Twitter has seen a major management shift in the past few years, and the recent exit of the developer relation chief suggests the process is still not over
Twitter will see the exit of one more high-profile executive. Jeff Sandquist, head of developer relations initiatives, will leave the company and relocate to the Seattle area. The news of his departure was first reported by Re/code and was later confirmed by a tweet from Sandquist.
Sandquist’s role at Twitter
Before Twitter, Sandquist worked with Microsoft as a developer. The executive confirmed his departure with a tweet, conveying that he had a wonderful time at Twitter and he had to move out of the company due to a family decision.
During his time at Twitter, he formed the developer relations team and launched several new products such as the Fabric mobile developer tools. Sandquist did not disclose his next role after Twitter, but he intends to be “quite active” in the Seattle-area tech community.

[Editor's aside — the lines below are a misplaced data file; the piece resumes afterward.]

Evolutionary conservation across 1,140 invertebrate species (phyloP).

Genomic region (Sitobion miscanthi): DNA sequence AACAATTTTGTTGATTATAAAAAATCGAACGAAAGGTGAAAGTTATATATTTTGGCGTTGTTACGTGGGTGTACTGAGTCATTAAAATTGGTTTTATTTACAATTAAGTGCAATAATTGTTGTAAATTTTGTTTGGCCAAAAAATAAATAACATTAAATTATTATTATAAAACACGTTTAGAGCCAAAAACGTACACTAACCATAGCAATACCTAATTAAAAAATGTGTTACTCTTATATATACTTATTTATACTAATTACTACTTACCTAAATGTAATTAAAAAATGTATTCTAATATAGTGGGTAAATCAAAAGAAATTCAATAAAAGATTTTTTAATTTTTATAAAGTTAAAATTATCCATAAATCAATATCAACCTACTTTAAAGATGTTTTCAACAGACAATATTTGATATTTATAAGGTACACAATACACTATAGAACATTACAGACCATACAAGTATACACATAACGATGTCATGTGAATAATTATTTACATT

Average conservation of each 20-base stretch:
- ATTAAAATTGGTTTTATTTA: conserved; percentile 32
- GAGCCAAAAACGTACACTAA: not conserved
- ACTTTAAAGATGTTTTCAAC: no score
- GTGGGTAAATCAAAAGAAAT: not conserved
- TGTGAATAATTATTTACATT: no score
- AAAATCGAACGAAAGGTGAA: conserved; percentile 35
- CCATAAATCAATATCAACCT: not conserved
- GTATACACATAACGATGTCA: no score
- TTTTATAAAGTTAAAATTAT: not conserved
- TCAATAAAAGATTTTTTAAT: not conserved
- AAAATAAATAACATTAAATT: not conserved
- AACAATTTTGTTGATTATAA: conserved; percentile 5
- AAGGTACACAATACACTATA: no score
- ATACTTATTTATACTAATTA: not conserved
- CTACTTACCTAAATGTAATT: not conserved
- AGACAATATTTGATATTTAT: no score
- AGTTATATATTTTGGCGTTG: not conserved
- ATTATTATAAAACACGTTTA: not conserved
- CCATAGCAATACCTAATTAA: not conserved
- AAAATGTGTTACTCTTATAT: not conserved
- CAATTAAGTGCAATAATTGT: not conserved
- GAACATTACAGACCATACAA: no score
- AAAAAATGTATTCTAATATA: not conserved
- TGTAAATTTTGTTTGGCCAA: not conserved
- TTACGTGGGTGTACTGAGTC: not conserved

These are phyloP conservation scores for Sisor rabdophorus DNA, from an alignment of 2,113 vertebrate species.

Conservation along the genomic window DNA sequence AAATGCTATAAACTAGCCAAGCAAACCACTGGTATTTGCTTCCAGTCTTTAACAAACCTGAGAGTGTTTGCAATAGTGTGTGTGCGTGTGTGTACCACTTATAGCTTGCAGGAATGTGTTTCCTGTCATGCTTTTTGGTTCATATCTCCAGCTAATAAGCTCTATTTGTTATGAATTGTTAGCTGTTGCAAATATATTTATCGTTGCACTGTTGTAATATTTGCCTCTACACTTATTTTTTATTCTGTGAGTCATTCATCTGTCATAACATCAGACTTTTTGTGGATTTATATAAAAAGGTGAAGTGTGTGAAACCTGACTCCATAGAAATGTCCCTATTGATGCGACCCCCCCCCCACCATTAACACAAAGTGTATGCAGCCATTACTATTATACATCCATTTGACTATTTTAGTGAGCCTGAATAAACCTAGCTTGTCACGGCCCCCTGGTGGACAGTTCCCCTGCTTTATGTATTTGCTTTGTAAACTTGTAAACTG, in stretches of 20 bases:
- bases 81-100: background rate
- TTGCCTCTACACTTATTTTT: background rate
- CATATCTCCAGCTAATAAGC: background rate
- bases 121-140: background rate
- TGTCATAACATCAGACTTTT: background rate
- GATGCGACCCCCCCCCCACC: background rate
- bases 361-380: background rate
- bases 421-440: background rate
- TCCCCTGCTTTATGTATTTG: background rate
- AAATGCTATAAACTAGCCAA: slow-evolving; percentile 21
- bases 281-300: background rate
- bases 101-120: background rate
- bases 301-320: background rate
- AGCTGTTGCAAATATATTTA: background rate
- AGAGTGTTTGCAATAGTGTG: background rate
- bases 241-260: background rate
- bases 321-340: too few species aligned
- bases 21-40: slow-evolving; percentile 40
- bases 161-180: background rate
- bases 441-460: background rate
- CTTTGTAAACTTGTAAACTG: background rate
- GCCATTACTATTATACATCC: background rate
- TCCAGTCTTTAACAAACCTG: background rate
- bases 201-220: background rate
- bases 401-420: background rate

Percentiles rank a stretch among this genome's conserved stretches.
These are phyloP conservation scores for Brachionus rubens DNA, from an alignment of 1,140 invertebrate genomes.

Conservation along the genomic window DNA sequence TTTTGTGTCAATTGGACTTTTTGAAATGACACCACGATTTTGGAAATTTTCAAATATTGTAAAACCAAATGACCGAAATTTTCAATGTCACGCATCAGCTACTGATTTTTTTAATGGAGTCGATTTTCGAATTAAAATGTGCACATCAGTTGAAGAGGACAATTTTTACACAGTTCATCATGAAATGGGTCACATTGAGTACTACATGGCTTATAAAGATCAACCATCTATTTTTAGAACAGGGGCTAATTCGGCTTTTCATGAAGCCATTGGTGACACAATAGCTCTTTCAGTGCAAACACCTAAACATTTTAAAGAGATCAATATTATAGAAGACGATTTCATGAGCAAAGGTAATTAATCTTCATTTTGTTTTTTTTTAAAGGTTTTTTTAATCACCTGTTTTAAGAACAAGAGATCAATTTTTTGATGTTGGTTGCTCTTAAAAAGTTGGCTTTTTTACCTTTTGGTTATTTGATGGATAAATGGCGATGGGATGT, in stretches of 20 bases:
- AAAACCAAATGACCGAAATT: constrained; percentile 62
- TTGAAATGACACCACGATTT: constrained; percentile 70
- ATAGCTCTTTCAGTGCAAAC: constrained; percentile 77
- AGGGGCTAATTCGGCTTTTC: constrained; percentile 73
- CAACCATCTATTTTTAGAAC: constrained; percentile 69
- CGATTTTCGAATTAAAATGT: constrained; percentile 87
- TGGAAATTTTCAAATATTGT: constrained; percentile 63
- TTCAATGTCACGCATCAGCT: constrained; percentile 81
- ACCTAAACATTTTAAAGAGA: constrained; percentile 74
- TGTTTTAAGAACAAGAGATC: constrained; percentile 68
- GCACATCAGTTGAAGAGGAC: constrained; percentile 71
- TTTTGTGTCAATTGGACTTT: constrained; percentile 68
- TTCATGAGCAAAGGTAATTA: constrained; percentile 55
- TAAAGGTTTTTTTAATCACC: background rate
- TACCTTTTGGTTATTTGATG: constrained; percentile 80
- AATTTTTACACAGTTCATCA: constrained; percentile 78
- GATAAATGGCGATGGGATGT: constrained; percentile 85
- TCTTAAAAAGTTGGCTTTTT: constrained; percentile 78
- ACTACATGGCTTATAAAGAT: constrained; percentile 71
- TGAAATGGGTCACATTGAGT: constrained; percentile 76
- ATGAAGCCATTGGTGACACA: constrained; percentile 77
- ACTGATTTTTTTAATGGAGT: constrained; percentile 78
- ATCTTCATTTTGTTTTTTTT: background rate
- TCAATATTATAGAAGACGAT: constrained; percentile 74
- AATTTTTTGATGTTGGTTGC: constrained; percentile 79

Twitter has made significant moves in developer and platforms relations over the past year, entering into deals with companies to launch its software kit, Fabric, for third-party developers at its first Mobile Developer Conference in October. With the help of the software, developers of third-party apps find it easier to use Twitter services like Crashlytics and MoPub.
Is Twitter still restructuring management?
Over the past couple of years, top ranked executives at Twitter have been leaving for one or the other reason. In the past, some of the topmost executives such as COO, CFO and head of product exited the company, and even though Sandquist’s departure cannot be seen on the same level, there are indications that the company is still going through the management shifting process.
Sandquist’s LinkedIn page had a mention of Fabric as an area of focus for his team. Additionally, he listed the “syndication products,” which is an important part for Twitter, as a team responsibility. The micro-blogging site is trying to use the syndication number to reveal the number of people seeing tweets without actually logging into an account, says Re/code.
For many years now, Twitter has made efforts to establish that it is much bigger than what its monthly active user number show. The micro-blogging site is now using syndicated tweet views as a metric to prove its point.